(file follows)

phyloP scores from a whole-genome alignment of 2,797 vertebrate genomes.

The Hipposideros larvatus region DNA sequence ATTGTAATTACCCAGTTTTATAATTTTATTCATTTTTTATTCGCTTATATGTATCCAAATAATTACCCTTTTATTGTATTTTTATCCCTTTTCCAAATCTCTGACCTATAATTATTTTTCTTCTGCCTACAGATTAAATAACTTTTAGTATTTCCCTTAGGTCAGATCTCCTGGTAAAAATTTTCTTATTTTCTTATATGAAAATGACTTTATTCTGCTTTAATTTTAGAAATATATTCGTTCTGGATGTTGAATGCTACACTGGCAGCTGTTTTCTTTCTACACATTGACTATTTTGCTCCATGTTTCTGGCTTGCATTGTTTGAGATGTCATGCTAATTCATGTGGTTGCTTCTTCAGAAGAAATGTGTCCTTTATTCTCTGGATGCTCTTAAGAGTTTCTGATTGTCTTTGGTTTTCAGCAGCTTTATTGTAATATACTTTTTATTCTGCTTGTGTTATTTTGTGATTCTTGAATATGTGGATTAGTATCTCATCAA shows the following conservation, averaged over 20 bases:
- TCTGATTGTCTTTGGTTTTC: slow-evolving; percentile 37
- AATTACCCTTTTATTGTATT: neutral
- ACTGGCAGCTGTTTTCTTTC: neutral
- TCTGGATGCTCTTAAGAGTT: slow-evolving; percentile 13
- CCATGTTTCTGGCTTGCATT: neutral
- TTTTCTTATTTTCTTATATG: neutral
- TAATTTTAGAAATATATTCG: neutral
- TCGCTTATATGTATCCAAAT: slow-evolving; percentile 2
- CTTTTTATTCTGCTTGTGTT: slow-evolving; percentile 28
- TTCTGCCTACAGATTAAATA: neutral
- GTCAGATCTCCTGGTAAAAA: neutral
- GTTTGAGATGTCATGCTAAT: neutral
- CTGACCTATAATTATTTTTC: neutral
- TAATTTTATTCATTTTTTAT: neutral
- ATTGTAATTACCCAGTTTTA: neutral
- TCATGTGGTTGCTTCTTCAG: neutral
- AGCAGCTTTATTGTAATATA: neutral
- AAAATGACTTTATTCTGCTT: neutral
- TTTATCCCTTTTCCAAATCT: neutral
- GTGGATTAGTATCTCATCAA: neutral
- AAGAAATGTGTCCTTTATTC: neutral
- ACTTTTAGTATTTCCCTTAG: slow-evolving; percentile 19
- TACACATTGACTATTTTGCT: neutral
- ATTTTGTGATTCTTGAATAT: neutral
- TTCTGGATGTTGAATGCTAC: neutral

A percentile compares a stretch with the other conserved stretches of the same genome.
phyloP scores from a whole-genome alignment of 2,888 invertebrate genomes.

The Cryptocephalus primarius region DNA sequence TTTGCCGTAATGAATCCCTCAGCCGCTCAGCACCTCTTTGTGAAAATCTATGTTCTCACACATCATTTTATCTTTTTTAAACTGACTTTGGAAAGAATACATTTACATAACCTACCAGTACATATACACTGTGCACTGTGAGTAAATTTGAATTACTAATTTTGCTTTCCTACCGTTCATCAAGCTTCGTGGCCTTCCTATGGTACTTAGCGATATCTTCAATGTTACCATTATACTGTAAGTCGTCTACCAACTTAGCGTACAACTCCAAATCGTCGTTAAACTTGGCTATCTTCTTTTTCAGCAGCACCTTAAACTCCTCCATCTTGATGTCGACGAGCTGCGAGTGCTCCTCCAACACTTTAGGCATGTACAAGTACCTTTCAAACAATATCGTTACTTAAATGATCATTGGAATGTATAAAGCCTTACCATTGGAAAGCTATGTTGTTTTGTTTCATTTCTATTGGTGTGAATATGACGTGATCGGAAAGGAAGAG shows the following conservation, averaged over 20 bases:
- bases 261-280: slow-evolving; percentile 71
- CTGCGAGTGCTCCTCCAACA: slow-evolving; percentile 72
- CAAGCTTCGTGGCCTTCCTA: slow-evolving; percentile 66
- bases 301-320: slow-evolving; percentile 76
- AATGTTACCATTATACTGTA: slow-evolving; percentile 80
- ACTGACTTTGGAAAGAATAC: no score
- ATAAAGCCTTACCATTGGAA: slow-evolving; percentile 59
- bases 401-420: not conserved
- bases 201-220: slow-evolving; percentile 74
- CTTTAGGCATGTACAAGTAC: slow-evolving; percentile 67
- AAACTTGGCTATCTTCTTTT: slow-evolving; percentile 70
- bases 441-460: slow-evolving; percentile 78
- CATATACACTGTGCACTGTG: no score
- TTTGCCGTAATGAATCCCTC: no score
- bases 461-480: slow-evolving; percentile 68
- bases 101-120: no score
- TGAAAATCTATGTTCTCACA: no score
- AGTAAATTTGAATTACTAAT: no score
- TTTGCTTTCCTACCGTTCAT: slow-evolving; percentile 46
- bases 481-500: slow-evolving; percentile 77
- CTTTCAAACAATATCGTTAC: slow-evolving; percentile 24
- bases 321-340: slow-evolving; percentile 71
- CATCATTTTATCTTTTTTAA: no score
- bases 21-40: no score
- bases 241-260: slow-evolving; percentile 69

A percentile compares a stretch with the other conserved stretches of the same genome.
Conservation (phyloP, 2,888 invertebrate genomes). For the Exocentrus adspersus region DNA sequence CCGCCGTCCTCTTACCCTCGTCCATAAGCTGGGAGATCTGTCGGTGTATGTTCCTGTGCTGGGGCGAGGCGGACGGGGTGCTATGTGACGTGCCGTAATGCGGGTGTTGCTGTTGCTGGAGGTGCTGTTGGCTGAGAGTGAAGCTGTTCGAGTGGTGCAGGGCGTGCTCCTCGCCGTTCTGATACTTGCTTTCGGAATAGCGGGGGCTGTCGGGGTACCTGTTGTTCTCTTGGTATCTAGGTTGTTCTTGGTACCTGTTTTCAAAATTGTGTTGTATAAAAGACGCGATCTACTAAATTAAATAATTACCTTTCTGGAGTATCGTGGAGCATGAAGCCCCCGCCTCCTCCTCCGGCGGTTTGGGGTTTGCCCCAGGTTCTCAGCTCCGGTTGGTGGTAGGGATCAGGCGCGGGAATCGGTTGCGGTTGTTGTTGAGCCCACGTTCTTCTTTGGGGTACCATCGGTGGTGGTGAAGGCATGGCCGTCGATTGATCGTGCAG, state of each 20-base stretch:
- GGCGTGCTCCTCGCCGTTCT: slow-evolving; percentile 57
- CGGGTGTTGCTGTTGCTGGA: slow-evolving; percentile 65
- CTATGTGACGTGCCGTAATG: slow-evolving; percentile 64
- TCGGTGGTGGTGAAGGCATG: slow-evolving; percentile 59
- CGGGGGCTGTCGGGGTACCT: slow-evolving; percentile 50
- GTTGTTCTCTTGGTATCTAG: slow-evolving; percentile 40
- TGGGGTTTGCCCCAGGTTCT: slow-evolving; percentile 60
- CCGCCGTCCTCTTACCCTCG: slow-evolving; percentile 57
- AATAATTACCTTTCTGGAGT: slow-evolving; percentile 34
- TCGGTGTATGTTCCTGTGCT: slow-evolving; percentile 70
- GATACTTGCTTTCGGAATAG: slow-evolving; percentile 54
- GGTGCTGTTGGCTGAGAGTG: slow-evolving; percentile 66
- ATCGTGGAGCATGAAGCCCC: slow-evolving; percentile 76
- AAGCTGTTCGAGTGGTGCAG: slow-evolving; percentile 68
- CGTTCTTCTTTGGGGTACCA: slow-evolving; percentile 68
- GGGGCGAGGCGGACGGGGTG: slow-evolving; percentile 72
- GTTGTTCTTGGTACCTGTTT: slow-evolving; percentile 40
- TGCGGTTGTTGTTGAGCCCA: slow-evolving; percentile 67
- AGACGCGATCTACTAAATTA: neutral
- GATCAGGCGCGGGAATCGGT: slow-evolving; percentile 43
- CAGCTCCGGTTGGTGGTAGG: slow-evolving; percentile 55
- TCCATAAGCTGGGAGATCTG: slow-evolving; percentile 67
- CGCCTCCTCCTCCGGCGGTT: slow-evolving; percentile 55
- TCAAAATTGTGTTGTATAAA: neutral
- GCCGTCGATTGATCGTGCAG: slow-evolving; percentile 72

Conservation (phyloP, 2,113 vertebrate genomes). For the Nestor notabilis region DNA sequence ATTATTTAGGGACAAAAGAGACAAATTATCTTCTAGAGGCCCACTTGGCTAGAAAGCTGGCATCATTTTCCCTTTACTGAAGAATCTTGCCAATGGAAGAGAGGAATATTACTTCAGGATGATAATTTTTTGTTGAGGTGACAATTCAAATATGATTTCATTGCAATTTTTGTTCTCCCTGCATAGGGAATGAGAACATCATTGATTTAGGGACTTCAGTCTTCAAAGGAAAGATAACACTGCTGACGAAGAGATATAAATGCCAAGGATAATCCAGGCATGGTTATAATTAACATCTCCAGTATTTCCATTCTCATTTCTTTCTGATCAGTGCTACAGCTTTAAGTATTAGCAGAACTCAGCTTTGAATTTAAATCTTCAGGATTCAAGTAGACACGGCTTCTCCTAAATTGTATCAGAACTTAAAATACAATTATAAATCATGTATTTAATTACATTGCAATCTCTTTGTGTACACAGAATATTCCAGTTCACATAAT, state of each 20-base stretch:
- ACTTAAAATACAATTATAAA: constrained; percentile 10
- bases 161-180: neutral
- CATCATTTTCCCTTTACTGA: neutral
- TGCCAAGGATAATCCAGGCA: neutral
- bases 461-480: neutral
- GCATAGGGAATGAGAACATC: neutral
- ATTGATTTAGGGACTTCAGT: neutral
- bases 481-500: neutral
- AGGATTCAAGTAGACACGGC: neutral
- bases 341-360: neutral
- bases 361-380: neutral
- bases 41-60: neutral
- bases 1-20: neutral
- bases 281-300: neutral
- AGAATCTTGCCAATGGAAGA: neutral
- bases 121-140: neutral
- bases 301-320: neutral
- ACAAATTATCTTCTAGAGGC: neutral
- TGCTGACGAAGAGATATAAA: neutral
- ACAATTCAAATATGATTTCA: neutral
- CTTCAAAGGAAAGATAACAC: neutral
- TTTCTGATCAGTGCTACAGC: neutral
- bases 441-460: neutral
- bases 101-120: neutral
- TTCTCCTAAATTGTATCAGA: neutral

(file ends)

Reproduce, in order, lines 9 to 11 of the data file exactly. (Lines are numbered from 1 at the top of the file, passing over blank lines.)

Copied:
- TAATTTTAGAAATATATTCG: neutral
- TCGCTTATATGTATCCAAAT: slow-evolving; percentile 2
- CTTTTTATTCTGCTTGTGTT: slow-evolving; percentile 28